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USCGC Hamilton (WHEC-715)
USCGC Hamilton (WHEC-715)
USCGC Hamilton (WHEC-715)
Builder: Avondale Shipyards
Launched: December 18, 1965
Commissioned: March 18, 1967
Decommissioned: March 28, 2011
Homeport: Naval Base San Diego
Motto: Semper Primus
(Always First)
Fate: Decommissioned, Sold and transferred to the  Philippines
General characteristics
Displacement: 3,250 tons
Length: 378 ft (115 m)
Beam: 43 ft (13 m)
Propulsion: Two Fairbanks-Morse diesel engines and two Pratt & Whitney gas turbine engines
Speed: 28 knots (52 km/h) max
Range: 14,000 nautical miles (25,900 km)
Endurance: 45 Days
Complement: 167
Sensors and
processing systems:
AN/SPS-40 air-search radar MK 92 Fire Control System
Armament: Otobreda 76 mm cannon, 2x 25 mm Mk38, 20 mm Phalanx CIWS (Close In Weapons System)

USCGC Hamilton (WHEC-715) was a US Coast Guard high endurance cutter and the lead ship of its class. Hamilton was based in Boston MA from commissioning until 1991 and then out of San Diego, California. Launched December 18, 1965 at Avondale Shipyards near New Orleans, Louisiana and named for Alexander Hamilton the first United States Secretary of the Treasury and founder of the United States Revenue Cutter Service. She was commissioned March 18, 1967.

USCGC Hamilton was decommissioned on March 28, 2011 and transferred to the Philippine Navy as an excess defense article under the Foreign Assistance Act on May 13, 2011 as BRP Gregorio del Pilar (PF-15).


The Coast Guard designed a high level of habitability into Hamilton. Living compartments and areas provide fairly comfortable accommodations, including air conditioning, for the 173 men and women who serve on board.[1]


Hamilton was the first U.S. military vessel to employ the now common shipboard application of aircraft gas turbine jet engines with the use of controllable pitch propellers. Hamilton's two 18,000 horsepower (13,000 kW) Pratt & Whitney[2] gas turbines can propel Hamilton at speeds up to 28 knots (52 km/h). Hamilton also has two 3,500 horsepower (2,600 kW) Fairbanks-Morse[2] diesel engines, capable of driving the ship economically at 17 knots (31 km/h) for up to 14,400 nautical miles (26,700 km) without refueling.[2] A retractable/rotatable bow propulsion unit provides exceptional maneuverability in tight situations.

Flight Support

Hamilton's flight deck and hangar, capable of handling both Coast Guard and Navy helicopters extends the vessel’s rescue and maritime law enforcement operations.


In 1988, Hamilton completed a three-year fleet renovation and modernization that provided the ship with modern weapons and electronics systems. All spaces and machinery were also completely overhauled and refurbished. The new technology enables Hamilton to operate seamlessly with the United States Navy.[1]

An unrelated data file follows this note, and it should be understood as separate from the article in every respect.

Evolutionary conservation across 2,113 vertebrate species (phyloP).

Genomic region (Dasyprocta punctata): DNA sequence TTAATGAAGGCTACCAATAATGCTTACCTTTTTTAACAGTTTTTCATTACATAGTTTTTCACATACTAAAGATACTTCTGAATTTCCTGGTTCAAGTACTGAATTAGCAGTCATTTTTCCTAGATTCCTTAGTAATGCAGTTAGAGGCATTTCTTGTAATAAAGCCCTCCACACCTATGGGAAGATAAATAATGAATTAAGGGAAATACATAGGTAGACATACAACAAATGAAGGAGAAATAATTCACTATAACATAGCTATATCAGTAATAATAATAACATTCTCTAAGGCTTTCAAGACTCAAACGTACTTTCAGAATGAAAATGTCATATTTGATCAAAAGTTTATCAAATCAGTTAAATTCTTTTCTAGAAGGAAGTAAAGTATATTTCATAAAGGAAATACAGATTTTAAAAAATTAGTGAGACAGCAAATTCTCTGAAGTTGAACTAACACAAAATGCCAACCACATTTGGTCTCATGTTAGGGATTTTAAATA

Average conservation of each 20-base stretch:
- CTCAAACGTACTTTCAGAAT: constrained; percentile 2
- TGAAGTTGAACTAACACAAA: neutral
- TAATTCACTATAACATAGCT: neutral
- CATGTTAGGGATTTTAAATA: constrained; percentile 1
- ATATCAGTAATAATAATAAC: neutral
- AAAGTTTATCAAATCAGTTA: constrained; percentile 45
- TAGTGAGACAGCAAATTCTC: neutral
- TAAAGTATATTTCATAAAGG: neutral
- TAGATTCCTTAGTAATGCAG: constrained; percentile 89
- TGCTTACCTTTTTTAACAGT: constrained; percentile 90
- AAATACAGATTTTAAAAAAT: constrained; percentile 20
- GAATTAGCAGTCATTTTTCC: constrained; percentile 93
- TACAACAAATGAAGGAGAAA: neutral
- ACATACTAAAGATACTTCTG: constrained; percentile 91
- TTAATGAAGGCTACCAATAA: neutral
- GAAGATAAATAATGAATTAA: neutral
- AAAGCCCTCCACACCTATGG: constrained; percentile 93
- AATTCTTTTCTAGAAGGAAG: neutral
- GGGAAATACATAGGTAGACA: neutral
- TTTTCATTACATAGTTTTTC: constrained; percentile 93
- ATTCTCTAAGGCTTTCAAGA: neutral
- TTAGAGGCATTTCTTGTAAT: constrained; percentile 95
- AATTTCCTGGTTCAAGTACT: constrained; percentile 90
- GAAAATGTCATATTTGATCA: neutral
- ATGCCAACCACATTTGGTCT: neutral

Crewmembers of the USCGC Hamilton, San Diego, 2010

Hamilton has served a variety of missions with distinction. During a 1969-70 deployment to Vietnam, Hamilton interdicted weapons smugglers and fired more than 4,600 rounds of gunfire in support of U.S. and Vietnamese troops ashore. From 1965-1975, Hamilton served on Atlantic Ocean Stations, collecting valuable oceanographic data and conducting frequent search and rescue missions. Hamilton also directed the interdictions of over 21,000 Haitian migrants throughout the Caribbean during Operation Able Manner. In 1994, Hamilton received the Coast Guard Meritorious Unit Commendation for rescuing 135 Haitians from the sea after their sailboat capsized and sank. In 1996, Hamilton transited the Panama Canal and served as the command and control platform for Operation Frontier Shield, a multi-agency effort to curtail the influx of narcotics into the United States. Hamilton intercepted 14 drug-laden vessels carrying more than 115 tons of contraband worth 200 million dollars. In 1999, Hamilton seized over 2,700 kilograms of cocaine bound for the U.S. in the Eastern Pacific Ocean. Hamilton frequently patrols the Bering Sea off the Alaskan coast at the Maritime Boundary Line (MBL) which separates the Russian and the United States' Exclusive Economic Zones (EEZ). Hamilton's presence on the MBL deters foreign fishing vessels from fishing in the U.S. EEZ.[1]

In March 2007, Hamilton assisted the Sherman in the largest recorded maritime drug bust in history. The two vessels intercepted the Panamanian-flagged fishing vessel Gatun in international waters and were able to recover 20 metric tons of cocaine, with an estimated street value of $600 million retail. The seizure was the largest drug bust in US history and the largest interdiction at sea.[3]


The U.S. Navy League Training Ship HAMILTON (114HAM) is named after this ship. Matthew J. Gimple was the last Commanding Officer.


  1. 1.0 1.1 1.2 "History of USCGC Hamilton (WHEC-715)". USCGC Hamilton (WHEC-715) official web site. United States Coast Guard. 2008-06-20. Retrieved 2008-08-08. 
  2. 2.0 2.1 2.2 "WHEC 378' Hamilton class". 2005-04-27. Retrieved 2008-08-08. 
  3. Carter, Cmdr. Jeff (March 21, 2007). "Coast Guard Makes Recort Maritime Cocaine Seizure". USCG Press Statement. United States Coast Guard. Retrieved 2008-08-08. 

External links

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